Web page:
NOTE: This post is to introduce you to the 34th episode of François Matarasso’s and my monthly podcast, “A Culture of Possibility.” It will be available starting 17 November 2023. You can find it and all episodes at Stitcher, iTunes, and wherever you get your podcasts, along with miaaw.net’s other podcasts by Owen Kelly, Sophie Hope, and many guests, focusing on cultural democracy and related topics. You can also listen on Soundcloud and find links to accompany the podcasts.
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Sometimes we are lucky enough to interview someone who’s not only been in community-based arts for the long haul, but has been rooted for decades in a single community and organization. François started our interview by noting that he and Ralph Lister, Executive Director of Take Art, had known each other for 20 years.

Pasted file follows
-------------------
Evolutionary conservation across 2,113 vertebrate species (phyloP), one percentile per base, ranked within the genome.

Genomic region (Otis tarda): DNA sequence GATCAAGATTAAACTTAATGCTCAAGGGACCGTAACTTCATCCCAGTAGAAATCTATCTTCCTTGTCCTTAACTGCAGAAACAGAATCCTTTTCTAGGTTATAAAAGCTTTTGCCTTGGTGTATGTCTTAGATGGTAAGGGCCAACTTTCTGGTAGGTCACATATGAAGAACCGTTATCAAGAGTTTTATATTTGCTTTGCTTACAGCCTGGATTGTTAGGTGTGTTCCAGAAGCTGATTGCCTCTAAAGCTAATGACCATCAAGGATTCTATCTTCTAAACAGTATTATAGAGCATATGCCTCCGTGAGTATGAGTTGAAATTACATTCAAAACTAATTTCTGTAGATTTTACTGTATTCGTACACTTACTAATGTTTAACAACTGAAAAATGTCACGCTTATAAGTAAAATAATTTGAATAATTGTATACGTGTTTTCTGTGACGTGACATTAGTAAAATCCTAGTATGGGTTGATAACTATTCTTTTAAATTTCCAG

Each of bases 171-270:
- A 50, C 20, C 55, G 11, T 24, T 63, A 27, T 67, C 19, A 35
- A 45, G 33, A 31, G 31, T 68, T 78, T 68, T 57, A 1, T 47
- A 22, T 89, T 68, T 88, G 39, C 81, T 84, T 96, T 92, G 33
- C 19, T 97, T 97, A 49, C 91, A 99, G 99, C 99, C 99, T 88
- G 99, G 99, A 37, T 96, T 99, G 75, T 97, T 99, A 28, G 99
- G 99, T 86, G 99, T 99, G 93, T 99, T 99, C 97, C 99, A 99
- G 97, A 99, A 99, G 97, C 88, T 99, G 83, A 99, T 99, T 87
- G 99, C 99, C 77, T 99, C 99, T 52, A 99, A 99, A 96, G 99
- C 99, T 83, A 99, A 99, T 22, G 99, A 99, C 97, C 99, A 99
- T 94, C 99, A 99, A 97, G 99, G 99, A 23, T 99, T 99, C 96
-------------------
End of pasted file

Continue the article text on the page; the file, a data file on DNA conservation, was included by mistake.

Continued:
Ralph was talking with us from his home in the historic Dorset coastal town of Lyme Regis, thirty-some miles from Take Art’s hub in South Petherton, from which they work in villages, towns and rural communities of Somerset in Southwest England. We asked Ralph to situate Somerset for listeners.
“Rural England is not homogeneous,” he explained. “Rural England takes in what used to be mining areas, kind of hinterland to heavy industrial areas. In some places—there’s the phrase ‘roses around the cottage,’ very beautiful, picturesque, very postcard desirable. But then there are parts of the country where there is quite severe deprivation. Agriculture plays a very small part of the local economy of most rural areas; it’s probably less than three percent of GDP nationally. There’s also quite a long history of in-migration, so whereas in many parts of the world you see people from rural areas relocating to urban areas where the jobs are, in the UK, you’re getting a lot of people moving out of cities where property prices are very high.”